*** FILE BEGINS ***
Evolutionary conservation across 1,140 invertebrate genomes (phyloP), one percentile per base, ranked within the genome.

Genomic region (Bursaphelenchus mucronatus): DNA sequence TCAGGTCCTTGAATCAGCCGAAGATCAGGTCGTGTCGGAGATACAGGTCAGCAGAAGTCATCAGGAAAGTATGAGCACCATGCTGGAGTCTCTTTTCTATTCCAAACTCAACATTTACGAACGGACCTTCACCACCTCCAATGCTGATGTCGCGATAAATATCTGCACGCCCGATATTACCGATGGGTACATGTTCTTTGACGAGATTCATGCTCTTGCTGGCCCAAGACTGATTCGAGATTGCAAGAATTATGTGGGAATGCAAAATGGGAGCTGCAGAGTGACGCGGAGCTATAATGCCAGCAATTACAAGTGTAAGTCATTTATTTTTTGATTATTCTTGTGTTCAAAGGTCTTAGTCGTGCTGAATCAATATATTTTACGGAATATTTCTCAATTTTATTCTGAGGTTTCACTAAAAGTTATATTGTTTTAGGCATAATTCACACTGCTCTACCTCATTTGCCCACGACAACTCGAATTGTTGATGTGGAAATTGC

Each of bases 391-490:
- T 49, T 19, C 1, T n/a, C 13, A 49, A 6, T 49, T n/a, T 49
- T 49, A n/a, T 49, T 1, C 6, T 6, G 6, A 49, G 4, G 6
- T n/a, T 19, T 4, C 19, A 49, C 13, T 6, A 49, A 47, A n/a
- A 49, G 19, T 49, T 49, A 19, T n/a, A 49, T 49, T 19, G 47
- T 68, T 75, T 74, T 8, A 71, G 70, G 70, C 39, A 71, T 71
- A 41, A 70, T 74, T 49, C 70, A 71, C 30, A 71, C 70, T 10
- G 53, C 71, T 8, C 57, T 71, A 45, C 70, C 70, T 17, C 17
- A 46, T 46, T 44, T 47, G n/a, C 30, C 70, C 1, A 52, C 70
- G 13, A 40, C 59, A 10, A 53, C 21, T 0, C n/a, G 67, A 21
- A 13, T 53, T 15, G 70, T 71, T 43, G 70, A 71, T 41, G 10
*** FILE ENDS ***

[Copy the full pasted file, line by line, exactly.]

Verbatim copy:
Evolutionary conservation across 1,140 invertebrate genomes (phyloP), one percentile per base, ranked within the genome.

Genomic region (Bursaphelenchus mucronatus): DNA sequence TCAGGTCCTTGAATCAGCCGAAGATCAGGTCGTGTCGGAGATACAGGTCAGCAGAAGTCATCAGGAAAGTATGAGCACCATGCTGGAGTCTCTTTTCTATTCCAAACTCAACATTTACGAACGGACCTTCACCACCTCCAATGCTGATGTCGCGATAAATATCTGCACGCCCGATATTACCGATGGGTACATGTTCTTTGACGAGATTCATGCTCTTGCTGGCCCAAGACTGATTCGAGATTGCAAGAATTATGTGGGAATGCAAAATGGGAGCTGCAGAGTGACGCGGAGCTATAATGCCAGCAATTACAAGTGTAAGTCATTTATTTTTTGATTATTCTTGTGTTCAAAGGTCTTAGTCGTGCTGAATCAATATATTTTACGGAATATTTCTCAATTTTATTCTGAGGTTTCACTAAAAGTTATATTGTTTTAGGCATAATTCACACTGCTCTACCTCATTTGCCCACGACAACTCGAATTGTTGATGTGGAAATTGC

Each of bases 391-490:
- T 49, T 19, C 1, T n/a, C 13, A 49, A 6, T 49, T n/a, T 49
- T 49, A n/a, T 49, T 1, C 6, T 6, G 6, A 49, G 4, G 6
- T n/a, T 19, T 4, C 19, A 49, C 13, T 6, A 49, A 47, A n/a
- A 49, G 19, T 49, T 49, A 19, T n/a, A 49, T 49, T 19, G 47
- T 68, T 75, T 74, T 8, A 71, G 70, G 70, C 39, A 71, T 71
- A 41, A 70, T 74, T 49, C 70, A 71, C 30, A 71, C 70, T 10
- G 53, C 71, T 8, C 57, T 71, A 45, C 70, C 70, T 17, C 17
- A 46, T 46, T 44, T 47, G n/a, C 30, C 70, C 1, A 52, C 70
- G 13, A 40, C 59, A 10, A 53, C 21, T 0, C n/a, G 67, A 21
- A 13, T 53, T 15, G 70, T 71, T 43, G 70, A 71, T 41, G 10